- Sharpen observation skills. Part of becoming a green thumb is observation. If you have a journal that invites you to note your observations, you might just find yourself looking for new ways to fill the pages. Your powers of observation improve, and so does your understanding of your unique garden.
- Proof of progress. You really are developing a green thumb, and your garden journal contains proof. A review of past journals can keep you motivated and spark ideas for overcoming current challenges.
- Gardening memories. If you have gardened long enough, you have undoubtedly made some great memories. A glance through an old journal can bring recollections back as though the events happened yesterday.
What to Write in a Garden Journal
- Garden plans. Did you know that a garden journal can double as a planning tool? You can use your journal to keep track of seed lists, garden maps, and planting dates. This is an especially good use of a journal, since it keeps all of your gardening information in one place.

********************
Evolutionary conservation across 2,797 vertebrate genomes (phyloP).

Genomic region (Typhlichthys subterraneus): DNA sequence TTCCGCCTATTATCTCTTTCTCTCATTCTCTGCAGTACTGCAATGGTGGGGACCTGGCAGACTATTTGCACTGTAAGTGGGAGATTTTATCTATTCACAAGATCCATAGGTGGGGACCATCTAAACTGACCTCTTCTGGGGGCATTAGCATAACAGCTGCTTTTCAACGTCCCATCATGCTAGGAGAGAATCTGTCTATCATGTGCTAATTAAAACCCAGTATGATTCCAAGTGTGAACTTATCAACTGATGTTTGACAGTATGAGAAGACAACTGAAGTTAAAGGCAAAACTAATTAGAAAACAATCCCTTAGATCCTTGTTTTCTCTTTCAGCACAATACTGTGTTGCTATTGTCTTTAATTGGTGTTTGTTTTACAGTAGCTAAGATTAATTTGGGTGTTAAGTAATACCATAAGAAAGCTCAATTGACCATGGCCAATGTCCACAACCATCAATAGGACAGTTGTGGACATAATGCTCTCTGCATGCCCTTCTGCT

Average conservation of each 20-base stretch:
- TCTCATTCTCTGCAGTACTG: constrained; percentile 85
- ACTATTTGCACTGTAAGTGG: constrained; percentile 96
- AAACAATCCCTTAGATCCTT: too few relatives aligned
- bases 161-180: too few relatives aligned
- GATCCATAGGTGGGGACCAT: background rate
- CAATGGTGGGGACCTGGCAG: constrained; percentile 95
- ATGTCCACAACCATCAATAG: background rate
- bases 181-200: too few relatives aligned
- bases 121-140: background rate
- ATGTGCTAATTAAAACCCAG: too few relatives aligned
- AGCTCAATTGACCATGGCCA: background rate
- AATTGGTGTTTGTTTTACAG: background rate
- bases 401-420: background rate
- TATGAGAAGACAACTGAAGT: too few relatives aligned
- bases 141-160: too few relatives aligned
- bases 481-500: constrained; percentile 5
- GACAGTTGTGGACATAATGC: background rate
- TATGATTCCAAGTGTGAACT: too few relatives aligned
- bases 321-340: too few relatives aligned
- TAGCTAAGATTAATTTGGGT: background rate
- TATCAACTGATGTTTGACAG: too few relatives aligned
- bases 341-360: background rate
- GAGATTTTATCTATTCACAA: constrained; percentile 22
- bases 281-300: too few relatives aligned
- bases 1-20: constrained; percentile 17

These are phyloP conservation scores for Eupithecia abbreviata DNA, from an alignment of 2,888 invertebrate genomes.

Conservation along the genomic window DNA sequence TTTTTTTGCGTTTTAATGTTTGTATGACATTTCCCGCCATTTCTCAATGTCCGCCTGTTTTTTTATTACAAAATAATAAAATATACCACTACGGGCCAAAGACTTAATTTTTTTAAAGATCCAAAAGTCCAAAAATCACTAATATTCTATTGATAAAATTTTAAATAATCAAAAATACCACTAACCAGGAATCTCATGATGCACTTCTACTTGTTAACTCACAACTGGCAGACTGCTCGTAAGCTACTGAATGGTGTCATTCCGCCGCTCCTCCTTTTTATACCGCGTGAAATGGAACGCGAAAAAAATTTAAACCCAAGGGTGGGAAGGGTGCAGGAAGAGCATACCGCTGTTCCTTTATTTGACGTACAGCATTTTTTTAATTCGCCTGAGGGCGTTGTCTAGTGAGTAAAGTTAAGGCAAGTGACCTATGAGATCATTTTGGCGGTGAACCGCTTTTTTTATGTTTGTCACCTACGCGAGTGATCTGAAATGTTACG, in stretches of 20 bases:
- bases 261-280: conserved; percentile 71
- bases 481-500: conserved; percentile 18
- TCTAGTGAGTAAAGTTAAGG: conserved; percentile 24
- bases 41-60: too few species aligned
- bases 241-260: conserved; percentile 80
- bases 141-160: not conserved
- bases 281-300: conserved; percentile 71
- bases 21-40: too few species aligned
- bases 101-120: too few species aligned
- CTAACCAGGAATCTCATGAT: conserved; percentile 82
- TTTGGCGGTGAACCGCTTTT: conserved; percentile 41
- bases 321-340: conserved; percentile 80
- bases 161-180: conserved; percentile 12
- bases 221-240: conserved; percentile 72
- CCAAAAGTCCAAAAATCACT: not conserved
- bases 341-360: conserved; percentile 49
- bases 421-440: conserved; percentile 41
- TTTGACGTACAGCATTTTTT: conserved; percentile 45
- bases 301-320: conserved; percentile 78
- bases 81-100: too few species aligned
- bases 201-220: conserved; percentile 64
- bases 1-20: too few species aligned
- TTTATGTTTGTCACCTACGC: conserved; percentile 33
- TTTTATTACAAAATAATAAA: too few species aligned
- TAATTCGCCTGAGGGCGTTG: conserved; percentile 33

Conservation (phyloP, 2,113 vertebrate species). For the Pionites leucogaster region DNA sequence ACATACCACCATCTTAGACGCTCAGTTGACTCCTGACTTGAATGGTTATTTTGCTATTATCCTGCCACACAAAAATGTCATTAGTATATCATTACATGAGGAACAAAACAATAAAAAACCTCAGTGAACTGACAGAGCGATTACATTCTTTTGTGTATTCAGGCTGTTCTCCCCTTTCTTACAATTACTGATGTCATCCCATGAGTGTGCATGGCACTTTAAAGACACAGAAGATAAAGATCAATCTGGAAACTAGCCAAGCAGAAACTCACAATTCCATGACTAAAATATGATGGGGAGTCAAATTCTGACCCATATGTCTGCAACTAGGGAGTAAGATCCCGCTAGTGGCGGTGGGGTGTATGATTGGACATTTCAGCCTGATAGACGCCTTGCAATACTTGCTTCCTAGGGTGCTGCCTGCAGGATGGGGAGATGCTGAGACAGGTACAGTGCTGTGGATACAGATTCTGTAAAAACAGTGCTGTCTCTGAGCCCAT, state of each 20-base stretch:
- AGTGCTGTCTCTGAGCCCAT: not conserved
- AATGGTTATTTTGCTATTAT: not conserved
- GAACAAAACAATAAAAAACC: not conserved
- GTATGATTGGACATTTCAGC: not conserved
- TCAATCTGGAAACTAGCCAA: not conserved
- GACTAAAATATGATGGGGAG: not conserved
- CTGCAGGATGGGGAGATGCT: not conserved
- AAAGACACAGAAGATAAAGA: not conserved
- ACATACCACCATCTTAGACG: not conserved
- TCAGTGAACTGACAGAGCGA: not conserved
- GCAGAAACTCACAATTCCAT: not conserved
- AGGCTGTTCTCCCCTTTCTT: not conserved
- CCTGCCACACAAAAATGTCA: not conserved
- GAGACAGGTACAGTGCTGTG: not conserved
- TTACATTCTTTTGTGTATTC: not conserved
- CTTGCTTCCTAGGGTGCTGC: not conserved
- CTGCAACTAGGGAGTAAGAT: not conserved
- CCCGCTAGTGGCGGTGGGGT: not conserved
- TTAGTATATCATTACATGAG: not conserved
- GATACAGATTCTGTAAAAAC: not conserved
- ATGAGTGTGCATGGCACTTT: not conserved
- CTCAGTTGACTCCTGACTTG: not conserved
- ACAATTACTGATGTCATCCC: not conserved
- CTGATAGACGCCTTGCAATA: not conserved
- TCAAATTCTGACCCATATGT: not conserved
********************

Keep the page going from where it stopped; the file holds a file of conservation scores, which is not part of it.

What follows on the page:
- Frost dates. While you can find average first and last frost dates for your area easily enough, you will have much better results if you track the frost dates in your own garden. After several years, calculate the average. Does your garden tend to be warmer or cooler than the surrounding area? It makes a difference!
- Signs of the seasons. Let nature be your guide. Every spring comes a little earlier or later than the last one. With practice, you can learn to plant in sync with the seasons. A journal can help you keep track of signs to look for.
- Crop rotations. Don’t let diseases or nutrient deficiencies build up in your soil! Hang onto your map and planting records. Having access to last year’s information is a big help. Having access to the last three years’ information is even better.